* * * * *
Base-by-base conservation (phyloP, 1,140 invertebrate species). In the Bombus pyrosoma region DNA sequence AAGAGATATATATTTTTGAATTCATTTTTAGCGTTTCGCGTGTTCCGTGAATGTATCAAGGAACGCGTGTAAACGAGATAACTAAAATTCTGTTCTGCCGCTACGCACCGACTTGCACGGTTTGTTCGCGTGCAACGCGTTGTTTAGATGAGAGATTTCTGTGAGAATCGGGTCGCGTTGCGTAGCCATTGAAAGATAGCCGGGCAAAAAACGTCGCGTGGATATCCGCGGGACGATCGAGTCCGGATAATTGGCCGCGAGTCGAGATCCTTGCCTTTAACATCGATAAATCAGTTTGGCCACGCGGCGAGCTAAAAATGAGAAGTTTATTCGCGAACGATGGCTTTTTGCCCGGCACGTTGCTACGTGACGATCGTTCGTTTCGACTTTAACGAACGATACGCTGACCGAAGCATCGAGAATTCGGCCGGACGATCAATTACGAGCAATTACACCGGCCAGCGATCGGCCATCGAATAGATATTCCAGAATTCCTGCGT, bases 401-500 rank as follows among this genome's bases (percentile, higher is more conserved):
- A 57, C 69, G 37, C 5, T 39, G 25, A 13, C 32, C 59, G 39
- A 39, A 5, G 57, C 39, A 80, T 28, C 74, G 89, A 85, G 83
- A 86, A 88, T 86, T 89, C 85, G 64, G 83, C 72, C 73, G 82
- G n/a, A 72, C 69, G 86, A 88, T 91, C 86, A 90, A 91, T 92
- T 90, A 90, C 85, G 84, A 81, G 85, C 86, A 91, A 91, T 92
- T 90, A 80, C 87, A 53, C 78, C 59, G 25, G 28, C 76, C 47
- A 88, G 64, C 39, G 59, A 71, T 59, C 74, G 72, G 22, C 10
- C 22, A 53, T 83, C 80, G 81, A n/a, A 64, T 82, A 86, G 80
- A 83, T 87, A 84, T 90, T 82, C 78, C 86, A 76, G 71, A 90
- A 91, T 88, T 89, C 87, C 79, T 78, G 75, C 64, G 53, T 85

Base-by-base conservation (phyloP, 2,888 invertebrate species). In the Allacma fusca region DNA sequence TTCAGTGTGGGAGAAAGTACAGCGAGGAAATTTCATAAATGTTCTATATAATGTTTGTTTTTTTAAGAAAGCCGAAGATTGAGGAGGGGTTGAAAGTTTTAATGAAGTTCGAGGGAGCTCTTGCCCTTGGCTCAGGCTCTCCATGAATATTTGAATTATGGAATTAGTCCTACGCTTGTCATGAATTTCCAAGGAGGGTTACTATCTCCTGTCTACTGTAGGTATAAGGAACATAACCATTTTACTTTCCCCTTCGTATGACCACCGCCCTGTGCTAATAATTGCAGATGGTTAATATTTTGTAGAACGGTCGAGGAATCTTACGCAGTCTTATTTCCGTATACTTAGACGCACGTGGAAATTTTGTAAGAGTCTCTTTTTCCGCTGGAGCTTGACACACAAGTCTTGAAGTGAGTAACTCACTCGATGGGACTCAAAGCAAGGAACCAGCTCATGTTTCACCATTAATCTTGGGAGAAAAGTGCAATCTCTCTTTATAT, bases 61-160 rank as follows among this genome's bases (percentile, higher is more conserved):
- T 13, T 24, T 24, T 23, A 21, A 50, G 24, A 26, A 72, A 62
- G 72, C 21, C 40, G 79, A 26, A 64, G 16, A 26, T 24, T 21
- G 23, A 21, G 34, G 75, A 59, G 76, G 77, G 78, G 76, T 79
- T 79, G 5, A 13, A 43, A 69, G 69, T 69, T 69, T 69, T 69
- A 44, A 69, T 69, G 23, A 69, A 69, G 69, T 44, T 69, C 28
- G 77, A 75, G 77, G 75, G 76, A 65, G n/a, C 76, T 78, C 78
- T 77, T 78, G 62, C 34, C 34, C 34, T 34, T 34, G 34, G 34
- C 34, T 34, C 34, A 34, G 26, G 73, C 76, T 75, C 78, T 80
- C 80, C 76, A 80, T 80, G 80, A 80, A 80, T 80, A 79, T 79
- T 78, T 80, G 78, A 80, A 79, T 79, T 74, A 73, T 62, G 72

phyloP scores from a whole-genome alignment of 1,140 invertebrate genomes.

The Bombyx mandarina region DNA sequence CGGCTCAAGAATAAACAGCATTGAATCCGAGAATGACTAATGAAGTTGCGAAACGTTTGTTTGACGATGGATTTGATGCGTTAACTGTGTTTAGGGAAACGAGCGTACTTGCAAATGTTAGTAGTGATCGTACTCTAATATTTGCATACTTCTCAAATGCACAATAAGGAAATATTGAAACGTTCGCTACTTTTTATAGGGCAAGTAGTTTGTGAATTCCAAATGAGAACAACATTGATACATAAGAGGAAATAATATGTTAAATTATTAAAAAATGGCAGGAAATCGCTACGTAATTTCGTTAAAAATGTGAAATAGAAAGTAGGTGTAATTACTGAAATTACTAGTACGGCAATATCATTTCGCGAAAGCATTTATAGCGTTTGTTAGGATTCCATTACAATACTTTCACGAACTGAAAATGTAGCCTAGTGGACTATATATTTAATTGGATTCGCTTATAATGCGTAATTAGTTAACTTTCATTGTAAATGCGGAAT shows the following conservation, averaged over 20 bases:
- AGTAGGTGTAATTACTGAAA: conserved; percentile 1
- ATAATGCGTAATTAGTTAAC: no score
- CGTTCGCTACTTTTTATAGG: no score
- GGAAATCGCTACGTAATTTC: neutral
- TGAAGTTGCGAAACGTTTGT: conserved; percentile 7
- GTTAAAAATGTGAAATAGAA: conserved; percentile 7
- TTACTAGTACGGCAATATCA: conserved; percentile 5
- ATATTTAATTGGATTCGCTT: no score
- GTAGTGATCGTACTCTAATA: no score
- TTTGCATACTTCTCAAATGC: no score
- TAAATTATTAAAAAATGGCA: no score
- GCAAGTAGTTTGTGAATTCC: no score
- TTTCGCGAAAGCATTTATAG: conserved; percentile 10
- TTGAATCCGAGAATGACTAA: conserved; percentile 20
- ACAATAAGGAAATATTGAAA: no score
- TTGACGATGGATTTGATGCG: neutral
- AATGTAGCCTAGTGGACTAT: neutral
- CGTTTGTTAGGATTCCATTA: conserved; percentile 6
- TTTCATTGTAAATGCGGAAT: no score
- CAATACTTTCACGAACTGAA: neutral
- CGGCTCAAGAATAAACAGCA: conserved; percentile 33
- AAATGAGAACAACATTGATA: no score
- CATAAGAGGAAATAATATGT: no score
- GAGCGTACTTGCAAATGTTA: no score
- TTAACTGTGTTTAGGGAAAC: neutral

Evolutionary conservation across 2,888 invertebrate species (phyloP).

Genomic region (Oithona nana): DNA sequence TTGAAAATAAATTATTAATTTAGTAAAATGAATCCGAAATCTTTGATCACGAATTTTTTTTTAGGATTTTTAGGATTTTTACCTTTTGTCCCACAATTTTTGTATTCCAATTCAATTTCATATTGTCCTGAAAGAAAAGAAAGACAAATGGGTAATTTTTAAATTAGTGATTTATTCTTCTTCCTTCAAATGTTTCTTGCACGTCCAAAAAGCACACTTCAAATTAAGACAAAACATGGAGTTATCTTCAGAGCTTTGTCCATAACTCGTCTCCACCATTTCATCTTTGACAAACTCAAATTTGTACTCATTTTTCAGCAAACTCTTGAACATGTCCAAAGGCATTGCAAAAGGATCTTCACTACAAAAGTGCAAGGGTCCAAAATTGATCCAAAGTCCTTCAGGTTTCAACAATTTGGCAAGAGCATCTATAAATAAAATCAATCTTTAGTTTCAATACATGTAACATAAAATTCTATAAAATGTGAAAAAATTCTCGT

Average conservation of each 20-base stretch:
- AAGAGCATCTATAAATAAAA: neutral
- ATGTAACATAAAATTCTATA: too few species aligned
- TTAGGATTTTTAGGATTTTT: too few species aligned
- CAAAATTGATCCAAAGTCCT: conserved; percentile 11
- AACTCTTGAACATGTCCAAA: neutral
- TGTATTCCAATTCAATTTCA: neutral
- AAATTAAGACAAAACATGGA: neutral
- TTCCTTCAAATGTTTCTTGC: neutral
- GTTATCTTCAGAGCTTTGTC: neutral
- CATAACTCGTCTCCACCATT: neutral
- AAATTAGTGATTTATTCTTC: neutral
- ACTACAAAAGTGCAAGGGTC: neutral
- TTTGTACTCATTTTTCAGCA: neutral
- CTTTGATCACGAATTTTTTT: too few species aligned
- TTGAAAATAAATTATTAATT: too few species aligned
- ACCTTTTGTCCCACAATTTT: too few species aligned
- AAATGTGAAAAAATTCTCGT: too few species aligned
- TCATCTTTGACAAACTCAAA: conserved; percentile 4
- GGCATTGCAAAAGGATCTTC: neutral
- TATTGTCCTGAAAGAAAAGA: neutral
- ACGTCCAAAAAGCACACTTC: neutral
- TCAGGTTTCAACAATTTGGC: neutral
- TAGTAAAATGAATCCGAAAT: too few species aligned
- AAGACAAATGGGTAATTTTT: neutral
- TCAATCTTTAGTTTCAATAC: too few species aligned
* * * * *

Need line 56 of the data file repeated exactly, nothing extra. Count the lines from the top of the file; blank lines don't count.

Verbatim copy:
- CAAAATTGATCCAAAGTCCT: conserved; percentile 11